Two things appeared clear from the early returns on the DTV hearing in the Senate Commerce
committee Tuesday: The hard date for the return of analog spectrum and the switch to all-digital broadcasting is going to be 2009, and there will be some kind of subsidy for digital-to-analog converter boxes.
Sen. John Sununu (R-N.H.) said the committee was in general agreement that there would be a subsidy--he favored a means test--to make sure that viewers are not disenfranchised when their analog sets no longer work without converters. Legislators and broadcasters also seemed in agreement that the 2009 hard date was now a practical reality, if not yet a legislative one.
NAB President Eddie Fritts said the industry accepts that Congress will implement a 2009 hard date for the end of analog broadcasts, and said the industry is ready. Fritts said the NAB board voted three weeks ago to accept a hard date set by Congress, and to accept the fact that an 85% penetration caveat would be removed.
Currently, analog spectrum can't be reclaimed in a market until at least 85% of homes in that market can receive a digital signal.
NAB made its pitch for mandatory cable carriage of its multicast DTV channels, saying it was key to giving the viewers full value for the DTV transition with more free local news and public affairs programming. Fritts also said that broadcasters were prepared to accept specific DTV public interest obligations.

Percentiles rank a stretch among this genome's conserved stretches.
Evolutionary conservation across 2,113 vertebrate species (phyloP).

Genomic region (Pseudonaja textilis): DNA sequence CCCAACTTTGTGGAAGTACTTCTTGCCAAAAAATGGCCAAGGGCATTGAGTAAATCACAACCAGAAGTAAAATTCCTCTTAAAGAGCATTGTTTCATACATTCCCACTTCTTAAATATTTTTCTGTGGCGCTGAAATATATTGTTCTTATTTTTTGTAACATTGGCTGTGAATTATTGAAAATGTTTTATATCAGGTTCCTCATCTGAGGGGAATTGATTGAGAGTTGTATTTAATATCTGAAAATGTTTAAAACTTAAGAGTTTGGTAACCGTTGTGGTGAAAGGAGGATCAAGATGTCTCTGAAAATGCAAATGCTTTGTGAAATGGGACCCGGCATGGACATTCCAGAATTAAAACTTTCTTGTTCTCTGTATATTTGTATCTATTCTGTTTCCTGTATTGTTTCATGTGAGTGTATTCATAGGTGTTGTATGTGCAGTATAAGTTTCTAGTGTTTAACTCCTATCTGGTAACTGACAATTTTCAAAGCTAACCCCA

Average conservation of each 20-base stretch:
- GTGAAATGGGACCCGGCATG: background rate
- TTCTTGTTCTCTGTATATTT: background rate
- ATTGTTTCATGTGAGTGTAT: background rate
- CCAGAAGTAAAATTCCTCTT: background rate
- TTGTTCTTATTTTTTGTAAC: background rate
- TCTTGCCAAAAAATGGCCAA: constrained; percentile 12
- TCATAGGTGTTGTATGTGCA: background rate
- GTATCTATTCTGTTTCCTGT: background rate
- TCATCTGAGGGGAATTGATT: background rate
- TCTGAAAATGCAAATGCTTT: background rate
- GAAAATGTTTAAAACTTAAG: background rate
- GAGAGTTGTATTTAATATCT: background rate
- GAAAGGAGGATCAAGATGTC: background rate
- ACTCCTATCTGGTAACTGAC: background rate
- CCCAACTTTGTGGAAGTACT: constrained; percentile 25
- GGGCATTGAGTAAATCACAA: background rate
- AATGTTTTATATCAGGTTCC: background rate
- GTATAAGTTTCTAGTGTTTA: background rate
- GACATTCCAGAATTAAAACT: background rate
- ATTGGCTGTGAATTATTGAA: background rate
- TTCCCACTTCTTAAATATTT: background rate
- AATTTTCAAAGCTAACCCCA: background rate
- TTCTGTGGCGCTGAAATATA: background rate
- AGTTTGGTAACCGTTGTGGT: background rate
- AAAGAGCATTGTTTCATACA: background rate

Cable and satellite representatives countered that they did not have the capacity to carry all of broadcasters' digital multicast channels. DirecTV Executive VP Richard Slenker said it would cripple that service's ability to provide HDTV and would require it to cut back on the markets it serves with local TV stations.
National Cable & Telecommunications Association President Kyle McSlarrow argued that cable was going to need four to eight times the capacity to provide all the advanced services it wants to provide, including VOD, phone service, and internet service, for which it won't have the capacity if it has to carry both analog broadcaster signals and digital multicast signals.
Fritts said it wasn't a capacity issue for cable, but a competitive one. He suggested that the cable industry did not want to carry services that might compete with it. He distinguished that from the deal cable made with public broadcasting stations, said those stations would not be directly competing with existing cable services.
McSlarrow had some choice words for broadcasters, saying they were seeking special favors having failed to convince the FCC to give them DTV must-carry. He also said broadcasters were trying to "goad the cable industry with their passive-aggressive opposition to a hard date, calling it another opportunity for a land grab and an attempt to make Congress' job harder in making the DTV switch.
Still, the harshest criticism of broadcasters at the morning hearing--another, tech-centered DTV hearing was scheduled for afternoon--were supplied by former Commerce Committee Chairman Senator John McCain (R-Ariz.).
McCain said that one of the "most disgraceful chapters" in the committee's history was what he called broadcasters' blocking of the return of analog spectrum for emergency communications, echoing previous comments that broadcasters would bear a "heavy burden" if there was a terrorist attack and first responders had trouble communicating.
He also pointed out that NAB used to support the 85% penetration caveat knowing that it could stretch the transition for decades--as former FCC Michael Powell once estimated.